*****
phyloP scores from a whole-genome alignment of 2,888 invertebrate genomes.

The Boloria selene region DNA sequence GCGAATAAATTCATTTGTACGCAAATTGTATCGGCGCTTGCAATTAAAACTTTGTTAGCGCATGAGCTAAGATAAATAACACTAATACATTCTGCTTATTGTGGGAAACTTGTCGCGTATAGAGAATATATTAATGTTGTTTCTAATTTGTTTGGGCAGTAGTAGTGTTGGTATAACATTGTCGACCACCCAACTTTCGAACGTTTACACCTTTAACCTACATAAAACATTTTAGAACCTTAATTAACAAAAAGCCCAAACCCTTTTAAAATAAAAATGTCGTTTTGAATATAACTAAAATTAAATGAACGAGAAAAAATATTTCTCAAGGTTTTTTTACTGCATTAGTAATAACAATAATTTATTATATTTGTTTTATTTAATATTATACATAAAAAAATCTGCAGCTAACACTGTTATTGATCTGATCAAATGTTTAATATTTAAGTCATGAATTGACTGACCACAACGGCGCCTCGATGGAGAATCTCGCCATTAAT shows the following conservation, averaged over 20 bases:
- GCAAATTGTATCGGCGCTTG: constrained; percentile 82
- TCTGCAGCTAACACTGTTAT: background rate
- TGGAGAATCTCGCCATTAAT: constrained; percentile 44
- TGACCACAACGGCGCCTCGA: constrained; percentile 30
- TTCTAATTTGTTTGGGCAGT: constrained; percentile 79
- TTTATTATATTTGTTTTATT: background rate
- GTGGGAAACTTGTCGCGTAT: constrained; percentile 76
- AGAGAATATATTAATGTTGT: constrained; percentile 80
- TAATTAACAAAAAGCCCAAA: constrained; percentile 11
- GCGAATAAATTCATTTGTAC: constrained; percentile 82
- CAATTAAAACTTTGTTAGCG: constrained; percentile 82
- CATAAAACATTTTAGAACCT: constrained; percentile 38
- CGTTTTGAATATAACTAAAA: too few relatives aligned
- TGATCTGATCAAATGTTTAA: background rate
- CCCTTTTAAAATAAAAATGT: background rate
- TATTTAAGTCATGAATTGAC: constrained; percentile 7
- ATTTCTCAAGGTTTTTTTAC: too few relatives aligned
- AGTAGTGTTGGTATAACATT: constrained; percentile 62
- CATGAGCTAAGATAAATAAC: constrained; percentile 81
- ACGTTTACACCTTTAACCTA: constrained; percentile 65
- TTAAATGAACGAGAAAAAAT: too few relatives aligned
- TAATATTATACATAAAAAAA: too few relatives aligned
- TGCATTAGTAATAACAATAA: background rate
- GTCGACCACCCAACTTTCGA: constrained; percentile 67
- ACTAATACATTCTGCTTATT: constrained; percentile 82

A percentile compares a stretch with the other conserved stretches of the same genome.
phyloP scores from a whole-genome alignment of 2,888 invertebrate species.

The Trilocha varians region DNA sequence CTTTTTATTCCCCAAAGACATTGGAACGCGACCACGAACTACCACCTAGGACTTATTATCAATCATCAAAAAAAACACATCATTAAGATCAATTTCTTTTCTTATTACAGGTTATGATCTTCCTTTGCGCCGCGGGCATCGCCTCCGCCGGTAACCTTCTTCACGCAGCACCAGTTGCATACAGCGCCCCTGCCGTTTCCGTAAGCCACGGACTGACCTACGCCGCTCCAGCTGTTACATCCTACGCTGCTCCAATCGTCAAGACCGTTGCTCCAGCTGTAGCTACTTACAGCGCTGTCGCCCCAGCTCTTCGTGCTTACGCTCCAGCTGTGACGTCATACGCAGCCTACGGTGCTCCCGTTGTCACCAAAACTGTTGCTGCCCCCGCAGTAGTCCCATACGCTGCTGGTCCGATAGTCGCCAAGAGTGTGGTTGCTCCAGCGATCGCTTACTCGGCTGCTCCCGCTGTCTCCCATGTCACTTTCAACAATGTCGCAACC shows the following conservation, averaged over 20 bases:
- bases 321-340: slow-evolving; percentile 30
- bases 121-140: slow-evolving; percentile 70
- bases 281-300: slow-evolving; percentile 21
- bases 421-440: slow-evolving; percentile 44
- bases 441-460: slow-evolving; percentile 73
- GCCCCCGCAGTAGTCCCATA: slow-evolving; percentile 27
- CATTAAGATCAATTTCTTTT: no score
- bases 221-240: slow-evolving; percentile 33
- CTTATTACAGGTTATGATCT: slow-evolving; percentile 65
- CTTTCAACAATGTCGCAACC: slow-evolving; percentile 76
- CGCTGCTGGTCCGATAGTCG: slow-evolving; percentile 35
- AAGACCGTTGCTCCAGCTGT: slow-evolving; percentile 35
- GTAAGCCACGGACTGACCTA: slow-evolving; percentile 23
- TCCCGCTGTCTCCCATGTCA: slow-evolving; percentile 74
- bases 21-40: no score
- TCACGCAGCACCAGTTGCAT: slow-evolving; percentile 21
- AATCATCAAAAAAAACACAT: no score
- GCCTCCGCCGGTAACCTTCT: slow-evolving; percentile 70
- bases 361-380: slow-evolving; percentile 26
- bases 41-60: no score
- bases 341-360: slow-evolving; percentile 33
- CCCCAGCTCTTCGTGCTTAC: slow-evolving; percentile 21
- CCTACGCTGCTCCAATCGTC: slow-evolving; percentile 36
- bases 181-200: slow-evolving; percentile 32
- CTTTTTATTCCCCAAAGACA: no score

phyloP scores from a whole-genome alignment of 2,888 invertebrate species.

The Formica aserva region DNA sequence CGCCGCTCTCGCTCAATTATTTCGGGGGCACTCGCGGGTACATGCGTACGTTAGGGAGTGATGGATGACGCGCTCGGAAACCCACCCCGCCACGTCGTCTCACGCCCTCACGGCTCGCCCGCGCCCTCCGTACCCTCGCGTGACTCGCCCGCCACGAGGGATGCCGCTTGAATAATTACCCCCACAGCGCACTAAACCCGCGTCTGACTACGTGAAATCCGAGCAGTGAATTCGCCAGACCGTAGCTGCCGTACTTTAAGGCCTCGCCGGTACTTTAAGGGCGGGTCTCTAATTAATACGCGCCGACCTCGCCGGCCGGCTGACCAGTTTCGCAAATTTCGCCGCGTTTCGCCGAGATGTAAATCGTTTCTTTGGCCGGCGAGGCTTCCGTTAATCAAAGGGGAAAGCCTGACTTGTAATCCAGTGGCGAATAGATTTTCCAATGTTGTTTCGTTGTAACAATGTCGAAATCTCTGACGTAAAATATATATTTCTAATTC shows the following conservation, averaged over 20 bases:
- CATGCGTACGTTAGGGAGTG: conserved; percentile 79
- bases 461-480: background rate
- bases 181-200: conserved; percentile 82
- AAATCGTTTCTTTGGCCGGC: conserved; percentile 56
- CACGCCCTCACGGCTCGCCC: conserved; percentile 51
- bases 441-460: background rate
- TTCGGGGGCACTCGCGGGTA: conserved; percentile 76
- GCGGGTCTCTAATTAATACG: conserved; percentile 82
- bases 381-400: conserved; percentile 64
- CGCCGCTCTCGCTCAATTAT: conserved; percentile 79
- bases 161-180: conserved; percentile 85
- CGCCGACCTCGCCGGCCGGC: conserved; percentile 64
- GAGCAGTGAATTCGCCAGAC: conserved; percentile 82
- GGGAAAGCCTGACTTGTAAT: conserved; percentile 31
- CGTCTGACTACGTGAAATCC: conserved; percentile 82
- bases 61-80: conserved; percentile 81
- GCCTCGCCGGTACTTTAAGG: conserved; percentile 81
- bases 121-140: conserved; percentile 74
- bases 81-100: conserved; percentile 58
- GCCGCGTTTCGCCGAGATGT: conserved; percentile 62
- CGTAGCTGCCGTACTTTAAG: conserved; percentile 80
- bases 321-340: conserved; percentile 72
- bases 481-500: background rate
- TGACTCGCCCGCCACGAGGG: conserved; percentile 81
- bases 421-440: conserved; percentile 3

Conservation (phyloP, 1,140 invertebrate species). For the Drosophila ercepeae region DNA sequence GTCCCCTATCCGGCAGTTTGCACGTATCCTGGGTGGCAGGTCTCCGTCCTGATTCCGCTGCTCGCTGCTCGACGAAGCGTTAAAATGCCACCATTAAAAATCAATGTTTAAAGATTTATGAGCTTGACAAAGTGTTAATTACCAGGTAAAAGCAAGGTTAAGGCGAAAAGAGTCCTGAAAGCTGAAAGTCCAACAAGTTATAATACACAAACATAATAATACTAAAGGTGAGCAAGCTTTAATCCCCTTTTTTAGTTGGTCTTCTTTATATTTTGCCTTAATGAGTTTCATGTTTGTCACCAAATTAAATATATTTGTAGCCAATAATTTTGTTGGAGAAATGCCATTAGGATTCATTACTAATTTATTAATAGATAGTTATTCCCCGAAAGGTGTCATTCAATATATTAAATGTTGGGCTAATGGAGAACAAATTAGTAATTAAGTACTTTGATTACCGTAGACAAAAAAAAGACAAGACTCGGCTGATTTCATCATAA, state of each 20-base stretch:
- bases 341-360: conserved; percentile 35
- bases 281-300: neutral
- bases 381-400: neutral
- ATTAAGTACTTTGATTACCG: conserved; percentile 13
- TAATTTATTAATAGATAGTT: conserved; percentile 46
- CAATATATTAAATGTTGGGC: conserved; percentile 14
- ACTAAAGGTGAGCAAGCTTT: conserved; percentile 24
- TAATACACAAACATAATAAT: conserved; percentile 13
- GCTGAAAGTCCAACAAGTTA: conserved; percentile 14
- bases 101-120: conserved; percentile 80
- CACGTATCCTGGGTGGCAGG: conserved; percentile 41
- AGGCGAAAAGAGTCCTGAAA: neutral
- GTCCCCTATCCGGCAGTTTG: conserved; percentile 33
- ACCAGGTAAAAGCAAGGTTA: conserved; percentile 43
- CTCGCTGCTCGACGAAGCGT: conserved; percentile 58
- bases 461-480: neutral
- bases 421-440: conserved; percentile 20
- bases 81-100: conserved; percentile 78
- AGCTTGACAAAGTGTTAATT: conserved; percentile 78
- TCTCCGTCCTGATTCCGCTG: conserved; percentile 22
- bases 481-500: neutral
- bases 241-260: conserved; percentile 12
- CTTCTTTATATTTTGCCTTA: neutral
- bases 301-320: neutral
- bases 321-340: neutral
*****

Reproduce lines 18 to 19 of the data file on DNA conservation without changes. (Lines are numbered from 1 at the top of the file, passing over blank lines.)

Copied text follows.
- TATTTAAGTCATGAATTGAC: constrained; percentile 7
- ATTTCTCAAGGTTTTTTTAC: too few relatives aligned